The outcome: Couples can now decide whether or not they want to publish such a notice. Why this matters: interfaith marriages have become a flashpoint in places like Uttar Pradesh—where the conversion law is often deployed to block lawful marriages and arrest Muslim men. The Hindu has more on the ruling.

 

New marriage age for women? Madhya Pradesh CM Shivraj Singh Chouhan has unveiled a tentative plan to raise the marriage age for women from 18 to 21 in the name of gender empowerment. He also proposed this: “[A] new system will be put in place, under which any woman moving out of her house for her work will register herself at the local police station, and she will be tracked for her safety.” In case you think this is a pipedream, the PM has already endorsed a task force that has been appointed to look into its merits—and he endorsed the idea in his August 15 speech. 


Feminism In India offers five very good reasons why raising the age of marriage will strip women of their independence. This older Hindu op-ed dissects the flawed argument that links marriage age to better maternal health and nutrition.

 

Hottest products in the world

The biggest companies showcase their newest and coolest products at the annual Consumer Electronics Show—which was virtual this year. Here are some of our fave reveals:

 

A flying car: General Motors announced its entry into the air taxi biz with a flying Cadillac:

 

The smartest face mask: from Razer is called Project Hazel. It is a reusable N95 respirator that has active ventilation, auto-sterilization and voice projection. Also: internal LED lights to make your mouth visible.

 

The smartest robot: Samsung’s Bot Handy can fill a dishwasher or pour you a glass of wine.

 

The coolest lipstick: L’Oreal’s Perso module can mix lipstick shades together to create a custom colour of your choice—and it works kinda like this:

 

Amazon Prime follows Netflix’s cue

In a global first, the streaming platform is rolling out a mobile-only subscription service in India—exactly like Netflix. It will start at Rs 89 per month compared to Netflix’s Rs 199. But it’s only available to Airtel subscribers as part of a prepaid mobile plan for now. One caveat: You can only watch it on one device and not in HD. (Mint)


In related news: Amazon has also launched ‘Amazon Academy’ to train students for the Joint Entrance Examination (JEE), which determines who gets into the country’s top engineering schools across India. Also, surprisingly: It’s free for now. CNBC has more details.

 

Speaking of big tech: Remember the big news about Tesla setting up shop in Bangalore? Splainer subscriber Ajit Matthew wrote in to offer an inside scoop:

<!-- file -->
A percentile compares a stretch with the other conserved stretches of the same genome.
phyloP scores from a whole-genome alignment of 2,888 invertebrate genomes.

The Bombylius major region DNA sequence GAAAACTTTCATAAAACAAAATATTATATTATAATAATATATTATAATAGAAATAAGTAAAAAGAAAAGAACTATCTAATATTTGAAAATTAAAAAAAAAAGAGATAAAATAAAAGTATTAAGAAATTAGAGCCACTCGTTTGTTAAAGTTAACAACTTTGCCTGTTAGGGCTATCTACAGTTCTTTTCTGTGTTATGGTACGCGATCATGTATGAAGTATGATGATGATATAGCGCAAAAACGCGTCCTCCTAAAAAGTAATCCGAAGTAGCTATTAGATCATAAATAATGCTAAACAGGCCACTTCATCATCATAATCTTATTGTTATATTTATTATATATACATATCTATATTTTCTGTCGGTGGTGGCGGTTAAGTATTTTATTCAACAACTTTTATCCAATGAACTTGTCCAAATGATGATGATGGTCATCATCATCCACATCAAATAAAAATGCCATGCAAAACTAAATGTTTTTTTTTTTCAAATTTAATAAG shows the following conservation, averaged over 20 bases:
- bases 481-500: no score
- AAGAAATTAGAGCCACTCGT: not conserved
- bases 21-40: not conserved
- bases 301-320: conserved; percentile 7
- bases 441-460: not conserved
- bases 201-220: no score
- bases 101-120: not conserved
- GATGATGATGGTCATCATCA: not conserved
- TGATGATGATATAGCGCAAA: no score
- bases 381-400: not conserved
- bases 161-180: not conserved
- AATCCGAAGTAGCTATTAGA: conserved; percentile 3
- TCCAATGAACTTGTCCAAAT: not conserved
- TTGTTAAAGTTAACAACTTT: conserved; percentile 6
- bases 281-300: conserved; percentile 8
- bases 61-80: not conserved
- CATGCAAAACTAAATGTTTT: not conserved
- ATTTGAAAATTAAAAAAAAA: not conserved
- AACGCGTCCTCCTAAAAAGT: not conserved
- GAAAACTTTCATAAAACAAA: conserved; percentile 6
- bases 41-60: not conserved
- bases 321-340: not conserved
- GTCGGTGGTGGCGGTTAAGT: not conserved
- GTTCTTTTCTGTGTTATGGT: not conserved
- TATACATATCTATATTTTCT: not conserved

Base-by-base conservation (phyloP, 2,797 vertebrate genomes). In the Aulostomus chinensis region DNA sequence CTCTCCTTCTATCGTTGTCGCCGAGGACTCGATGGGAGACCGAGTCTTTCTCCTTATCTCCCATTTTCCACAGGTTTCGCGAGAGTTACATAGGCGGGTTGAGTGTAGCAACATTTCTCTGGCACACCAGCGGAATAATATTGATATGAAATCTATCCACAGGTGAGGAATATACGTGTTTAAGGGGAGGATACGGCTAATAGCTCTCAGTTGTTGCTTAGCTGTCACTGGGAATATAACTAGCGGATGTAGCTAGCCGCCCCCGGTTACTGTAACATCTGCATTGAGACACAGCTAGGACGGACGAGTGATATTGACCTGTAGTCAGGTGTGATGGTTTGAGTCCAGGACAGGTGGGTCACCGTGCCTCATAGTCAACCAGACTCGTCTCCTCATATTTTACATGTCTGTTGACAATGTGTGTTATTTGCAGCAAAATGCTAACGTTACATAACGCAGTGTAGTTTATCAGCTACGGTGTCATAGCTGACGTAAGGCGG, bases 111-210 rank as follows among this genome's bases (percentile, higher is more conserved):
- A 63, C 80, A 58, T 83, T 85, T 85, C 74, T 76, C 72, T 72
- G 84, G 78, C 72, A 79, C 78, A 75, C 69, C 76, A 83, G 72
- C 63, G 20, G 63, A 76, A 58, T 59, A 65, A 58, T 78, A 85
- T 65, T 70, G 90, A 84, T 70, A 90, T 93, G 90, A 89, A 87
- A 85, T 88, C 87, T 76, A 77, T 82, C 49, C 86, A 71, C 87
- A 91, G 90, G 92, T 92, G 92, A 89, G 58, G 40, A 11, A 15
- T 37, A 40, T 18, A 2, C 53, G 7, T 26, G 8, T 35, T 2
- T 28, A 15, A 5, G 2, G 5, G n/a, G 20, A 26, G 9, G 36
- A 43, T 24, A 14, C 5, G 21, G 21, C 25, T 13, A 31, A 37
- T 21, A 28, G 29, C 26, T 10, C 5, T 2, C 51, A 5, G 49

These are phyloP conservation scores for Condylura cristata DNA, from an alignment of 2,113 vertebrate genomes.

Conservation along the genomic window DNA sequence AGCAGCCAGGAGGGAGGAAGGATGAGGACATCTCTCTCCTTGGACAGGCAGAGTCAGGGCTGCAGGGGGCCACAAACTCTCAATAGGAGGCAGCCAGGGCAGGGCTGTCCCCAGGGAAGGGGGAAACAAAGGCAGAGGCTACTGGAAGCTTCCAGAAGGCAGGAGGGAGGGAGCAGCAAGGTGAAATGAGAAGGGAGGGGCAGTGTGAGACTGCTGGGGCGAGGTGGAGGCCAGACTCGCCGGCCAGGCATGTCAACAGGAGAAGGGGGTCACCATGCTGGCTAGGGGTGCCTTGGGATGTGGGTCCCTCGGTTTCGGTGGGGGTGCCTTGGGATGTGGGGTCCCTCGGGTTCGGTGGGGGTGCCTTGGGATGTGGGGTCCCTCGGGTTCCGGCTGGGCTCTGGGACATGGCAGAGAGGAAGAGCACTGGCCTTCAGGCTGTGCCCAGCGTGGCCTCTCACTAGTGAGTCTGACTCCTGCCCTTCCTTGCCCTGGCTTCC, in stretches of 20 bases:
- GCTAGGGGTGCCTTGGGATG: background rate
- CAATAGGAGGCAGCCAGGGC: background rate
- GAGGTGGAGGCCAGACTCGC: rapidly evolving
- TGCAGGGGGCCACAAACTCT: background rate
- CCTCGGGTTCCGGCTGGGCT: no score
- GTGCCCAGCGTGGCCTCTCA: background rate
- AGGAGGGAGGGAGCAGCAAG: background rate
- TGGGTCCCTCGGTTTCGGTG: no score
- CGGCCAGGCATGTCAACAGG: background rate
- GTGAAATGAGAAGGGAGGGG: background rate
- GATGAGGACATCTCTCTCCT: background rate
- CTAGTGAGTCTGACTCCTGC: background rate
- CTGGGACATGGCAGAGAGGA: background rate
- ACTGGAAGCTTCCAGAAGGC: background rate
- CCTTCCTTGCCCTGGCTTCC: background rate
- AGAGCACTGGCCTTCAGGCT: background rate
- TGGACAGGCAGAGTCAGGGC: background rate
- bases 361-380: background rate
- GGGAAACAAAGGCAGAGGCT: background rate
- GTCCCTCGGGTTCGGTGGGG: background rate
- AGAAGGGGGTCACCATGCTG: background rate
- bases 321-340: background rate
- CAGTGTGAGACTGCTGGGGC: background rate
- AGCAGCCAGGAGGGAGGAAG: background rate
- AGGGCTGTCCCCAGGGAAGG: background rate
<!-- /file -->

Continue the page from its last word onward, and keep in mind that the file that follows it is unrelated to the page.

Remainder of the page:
“I share the same space where Tesla is registered. They have only one seat and no one is present. It is only an address in a co-working space. Meanwhile the floor manager is having a tough time fending off bank salesmen and other vendors, trying to make a fast buck!”

 

😂 😂 😂 ! A related good read: New Statesman on why the frenzied rush to invest in Tesla is a bit like hitting the tables at the casino.

 

French wine returns from space

The SpaceX capsule will bring a case of Bordeaux back to Earth when it splashes down on Wednesday—after a year at the International Space Station. The reason for the outer space sojourn: to see how well agricultural products like grapes hold up in harsh conditions—which will be essential if we plan to hang out in places like the Moon or Mars. Also: if they have to endure severe conditions of climate change. The bottles will be uncorked at the end of February for a tasting by some of France’s top connoisseurs. We all must suffer for the sake of humanity…  (The Guardian)

 

Huawei’s bizarre employee policy

Employees of the Chinese tech giant Huawei who work in Europe have very odd lines that they cannot cross. For example: They can be fired if they apply for citizenship or marry a local person. If they do so, they will be summoned back to China “as soon as possible” or be deemed to have “breached their employment contract” and ordered to resign. Huawei, OTOH, insists the policy is “no longer valid.” Why this is telling: Huawei is concerned about its employees’ loyalty even as it has lost billions of dollars in government contracts—in the US, UK and India—because it is seen as an agent for the Chinese government. (The Telegraph UK, sign in required)